Alcohol withdrawal can cause individuals to feel nervous, anxious, jumpy, or depressed. It is common for them to experience an increased heartbeat, clammy skin, and dilated pupils. Gastrointestinal issues, such as nausea and vomiting, and cognitive issues, such as brain fog are common, too. In severe cases, withdrawal can include seizures, tremors, hallucinations, and uncontrollable agitation.
Cocaine withdrawal can lead to individuals feeling fatigued, having reduced cognitive skills or movement, feeling depressed, or having a sense of restlessness. It is also common for them to experience increased appetite while in cocaine withdrawal.
Marijuana withdrawal can trigger sleepiness, irritability, a reduced appetite, and anxiety.
Detox and withdrawal are necessary parts of the recovery process. Some people make the mistake of trying to go through the withdrawal process from one or multiple substances on their own. This is not typically recommended because individuals can experience a mixed type of withdrawal. This means that it is difficult to predict the course of their withdrawal symptoms. This is why it is important for those going through the withdrawal process to do so under the supervision of experienced and caring professionals.
Are Detox and Withdrawal the Same?
Detox and withdrawal are two words that are commonly used when discussing the challenges of quitting a substance. These two terms are related, but they are not interchangeable. Understanding the difference between detox and withdrawal can make some of the challenges of overcoming substance use disorder less scary and more manageable.
What Is Detox?
Detox, short for detoxification, is the process by which your body and mind release the chemical substances that have been stored over the months or years of substance abuse. When used in higher quantities, drugs like alcohol, opioids, and marijuana, can impact your cognitive abilities and physiological functions. Your body starts to rely on the substance. When the substance is gone, your body responds quickly and intensely.
Detox can be divided into three types. Inpatient detox is where a person stays at a facility. This is the safest way to go through the detox process because professional assistance is always readily available.
Outpatient detox can be successful, but it does pose a higher risk of complications or relapse. During outpatient detox, individuals receive supervision from their friends and family and will interact daily with medical professionals.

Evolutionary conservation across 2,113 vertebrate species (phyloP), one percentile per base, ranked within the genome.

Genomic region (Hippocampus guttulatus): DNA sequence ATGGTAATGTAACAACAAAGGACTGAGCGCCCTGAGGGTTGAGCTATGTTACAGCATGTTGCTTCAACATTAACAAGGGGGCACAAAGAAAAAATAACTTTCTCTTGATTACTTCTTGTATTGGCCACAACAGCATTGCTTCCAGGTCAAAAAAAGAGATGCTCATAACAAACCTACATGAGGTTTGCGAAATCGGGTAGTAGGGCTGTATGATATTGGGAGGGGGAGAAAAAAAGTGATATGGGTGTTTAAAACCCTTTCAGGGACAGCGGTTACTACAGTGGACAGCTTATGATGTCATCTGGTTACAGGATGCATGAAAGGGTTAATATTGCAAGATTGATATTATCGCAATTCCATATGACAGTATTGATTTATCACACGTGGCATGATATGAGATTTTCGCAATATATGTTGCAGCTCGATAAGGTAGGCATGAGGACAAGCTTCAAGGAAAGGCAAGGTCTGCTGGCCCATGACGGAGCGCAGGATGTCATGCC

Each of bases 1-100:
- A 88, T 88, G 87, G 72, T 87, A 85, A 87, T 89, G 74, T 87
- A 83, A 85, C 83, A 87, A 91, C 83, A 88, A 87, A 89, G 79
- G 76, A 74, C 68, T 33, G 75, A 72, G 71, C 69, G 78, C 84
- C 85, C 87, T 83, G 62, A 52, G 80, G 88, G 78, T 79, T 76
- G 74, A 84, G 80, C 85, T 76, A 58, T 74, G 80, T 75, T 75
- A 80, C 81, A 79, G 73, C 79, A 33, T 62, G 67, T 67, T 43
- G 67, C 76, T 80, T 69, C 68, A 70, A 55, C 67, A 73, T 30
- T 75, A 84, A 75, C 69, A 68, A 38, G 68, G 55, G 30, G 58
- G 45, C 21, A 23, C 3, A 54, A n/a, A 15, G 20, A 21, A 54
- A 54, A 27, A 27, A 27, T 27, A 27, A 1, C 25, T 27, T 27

Medical detox is where medications are used to ease the mental and physical symptoms linked to withdrawal. Medical detox can help mitigate some of the impact of withdrawal, making it easier for individuals to break free from the substance without relapsing.
Detoxification can be intense. Because the side effects of detox can be overwhelming for some, it is key to have routine medical supervision throughout the process. With time, as the withdrawal symptoms diminish, the body will learn to regulate itself without needing to use the substance.
How Long Does Detox Take?
Detox is different for each person. However, there are some general patterns and cycles that most patients experience. During the first 12 hours, withdrawal symptoms are mild. Eventually, they will start to increase in intensity. For the first two or three days, withdrawal symptoms will reach their maximum intensity and may include panic attacks, hallucinations, seizures, and tremors.
During the first week, withdrawal symptoms will ebb and flow. Here is where medical detox can be effective in providing some pain relief.
At the end of the first week, symptoms begin to taper off. However, there may be some residual symptoms that will exhibit themselves. The most intense withdrawal symptoms are finished after the first couple weeks of detox. In rare cases, individuals may experience post-acute withdrawal syndrome, requiring them to receive additional prescription medications to manage the side effects.
Most people will complete a drug detox program in a few days to a week. However, the recommended type of detox program will vary based on the drugs used, how much of the drug was used, the individual’s overall health, and how long the person was using the drug. Detox is not rehabilitation. It is the first step in treatment. From there, patients will enter rehab therapy to learn coping skills that will allow them to stay away from the substance in the long term.